Ahead the tomorrow's Digital Media Asia conference opening, a handful of workshops tackle hot topics... and oh, there's an election going on.
So the battle being waged for the US presidency is a recurring theme, as, it seems are the supremacy of another American institution, the New York Times... and Google.
A neat graphic on NYT's The Upshot giving readers the opportunity to analyse the 693 paths that delivered Clinton an 84 per cent chance of reaching the White House... or did 17 minutes before Kevin Anderson included the page in his presentation.
But hey, it's interactive, so let's look of the impact of The Donald winning in Florida, or Ohio, or Pennsylvania, and so on. Right up to the time when it all becomes academic, which may be when you're reading this.
We're on the role of data journalism in engaging audiences, and part of the point of this is to show how things have changed. Not just "how fast America changes its mind" - though this data graphic from Bloomberg prompts thoughts of the presidential race - but how fast tech is delivering new opportunities to engage. And more of that later.
More NYT examples flow, including a detailed analysis of the 57,000-word award winner Snow Fall during a discussion of long-form journalism. Length is less important that how the elements link together, he says, citing the dynamism of the NYT's violent A weekend in Chicago, and quoting Quartz on the "valley of death" of 500-800-word stories which separate long and short form's chance of social media success. "It's not about length, but about story choice," says Anderson.
A couple of dozen specialists are in the room for his day-long workshop, which condenses topics to which he normally devotes much more time, wanting to know what works, how to get it and how long that might take.
Building skills including the data visualization which "delivers the punch" behind many examples, hiring fulltime developers and creating a team structure takes time, he says, maybe as long as ten years if internal priorities get in the way.
Over lunch, the former Gannett staffer discloses how he took a buyout after hearing talk, "yet again" about shutting down the website, "and they still do".
What's needed, of course, is management commitment, and that's exactly the message the president of Deseret Digital Media, Chris Lee is espousing in another workshop on generating new digital revenue in the afternoon.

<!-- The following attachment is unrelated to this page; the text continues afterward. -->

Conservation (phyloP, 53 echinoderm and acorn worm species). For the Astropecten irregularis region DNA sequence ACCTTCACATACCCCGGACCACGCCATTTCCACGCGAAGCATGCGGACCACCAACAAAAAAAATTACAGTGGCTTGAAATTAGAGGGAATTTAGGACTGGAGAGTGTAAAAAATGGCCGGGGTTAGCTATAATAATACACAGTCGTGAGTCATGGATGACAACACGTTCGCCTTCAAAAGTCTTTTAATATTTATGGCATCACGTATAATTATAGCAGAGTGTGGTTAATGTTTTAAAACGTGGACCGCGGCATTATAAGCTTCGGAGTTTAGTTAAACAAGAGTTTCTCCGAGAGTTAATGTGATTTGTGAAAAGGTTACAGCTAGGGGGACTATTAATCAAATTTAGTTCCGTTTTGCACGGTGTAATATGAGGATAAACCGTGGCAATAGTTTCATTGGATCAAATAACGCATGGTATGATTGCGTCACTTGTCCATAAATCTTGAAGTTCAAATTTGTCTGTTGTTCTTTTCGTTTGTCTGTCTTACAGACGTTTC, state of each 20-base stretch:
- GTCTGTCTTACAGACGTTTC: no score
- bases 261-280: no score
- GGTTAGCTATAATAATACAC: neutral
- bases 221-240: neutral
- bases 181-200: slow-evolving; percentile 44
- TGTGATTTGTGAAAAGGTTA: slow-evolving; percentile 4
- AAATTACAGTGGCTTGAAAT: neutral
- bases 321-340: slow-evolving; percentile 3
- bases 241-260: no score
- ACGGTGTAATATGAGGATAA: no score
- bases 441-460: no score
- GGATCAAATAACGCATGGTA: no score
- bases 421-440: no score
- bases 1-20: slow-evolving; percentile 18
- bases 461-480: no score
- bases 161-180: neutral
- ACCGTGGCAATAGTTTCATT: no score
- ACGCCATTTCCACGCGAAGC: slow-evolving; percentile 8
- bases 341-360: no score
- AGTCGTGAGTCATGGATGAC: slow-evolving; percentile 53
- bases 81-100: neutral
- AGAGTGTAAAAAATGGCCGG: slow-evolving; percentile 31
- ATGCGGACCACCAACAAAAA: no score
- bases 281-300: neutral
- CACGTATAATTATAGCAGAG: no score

A study eight years ago of factors differentiating successful digital newsmedia operations identified separate location, direct sales, content production and tech teams, and separate management and profit reporting as the common denominator: "DDM has all of these," Lee says, adding a checklist of statistics to show whether you have transformed your business to a discussion on disruptive technologies.
And a reality check on the figures which show 85 per cent of every new dollar and 73 per cent of transitional dollars - those from advertisers moving from radio, TV or print - going to Facebook or Google. A meeting he'd had with Google last week was cordial enough, "but I know they're not really going to help us".
Sleeping with the enemy is a dilemma for everyone in newsmedia, and when I catch the end of the media freedom programmes taking place on the floor above - funded by the more altruistic Danish and Norwegian governments - Canadian volunteer trainer Ali Rahnema discusses being a Google reseller: "Sure you're helping the enemy, but otherwise you're not making any money," he says.
It's a harsh reality which precedes our evening trip to a location in Singapore's Maple Tree Business City which our host tells us "doesn't exist until Thursday".
Yes, it's Google - a willing partner in the WAN-Ifra conference programme with more time booked for tomorrow's conference - ready to tell us how the search giant is helping publishers.
The focus is NewsLab and the tech with which we've "gotta keep up"... followed by a bite of supper to compensate for your lunch they've eaten. The new Singapore centre is impressive - but no photographs, remember this place doesn't exist - and we are checked in and shepherded around by security staff; amazingly, no-one got lost in the lift.
And yes, the technology is amazing as well. Former investigative journalist Irene Jay Liu - on staff for just three weeks - tells us about training, trends and the collaborations with publishers (most recently Fox News) and half a dozen new tools which could make reporters' lives easier.
Programme manager Sean Vann has flown in from the US to demonstrate VR visualization tools including Tango, which delivers floor lamps, puppies and a roaring dinosaur to interact with his audience. And partnerships specialist Monisha Varada - who obviously hasn't been adequately briefed about her audience - to tell us what most already knew about Google AMP, and introduce PWA... progressive web apps. The latter is a partly open source solutions to deliver the best features of a mobile app through a website... and there's more (as the man with the steak knives would say) including simplified sign-ins and checkout, plus content caching for an improved experience on flaky connections.
And what, you wonder, is in all this munificence for Google? Don't even ask.
The conference part of Digital Media Asia continues tomorrow and Thursday, and includes presentation of this year's Asian Digital Media Awards.
Pictured: Dinosaurs stalk Sean Vann's Google presentation
On our homepage: Deseret Digital Media president Chris Lee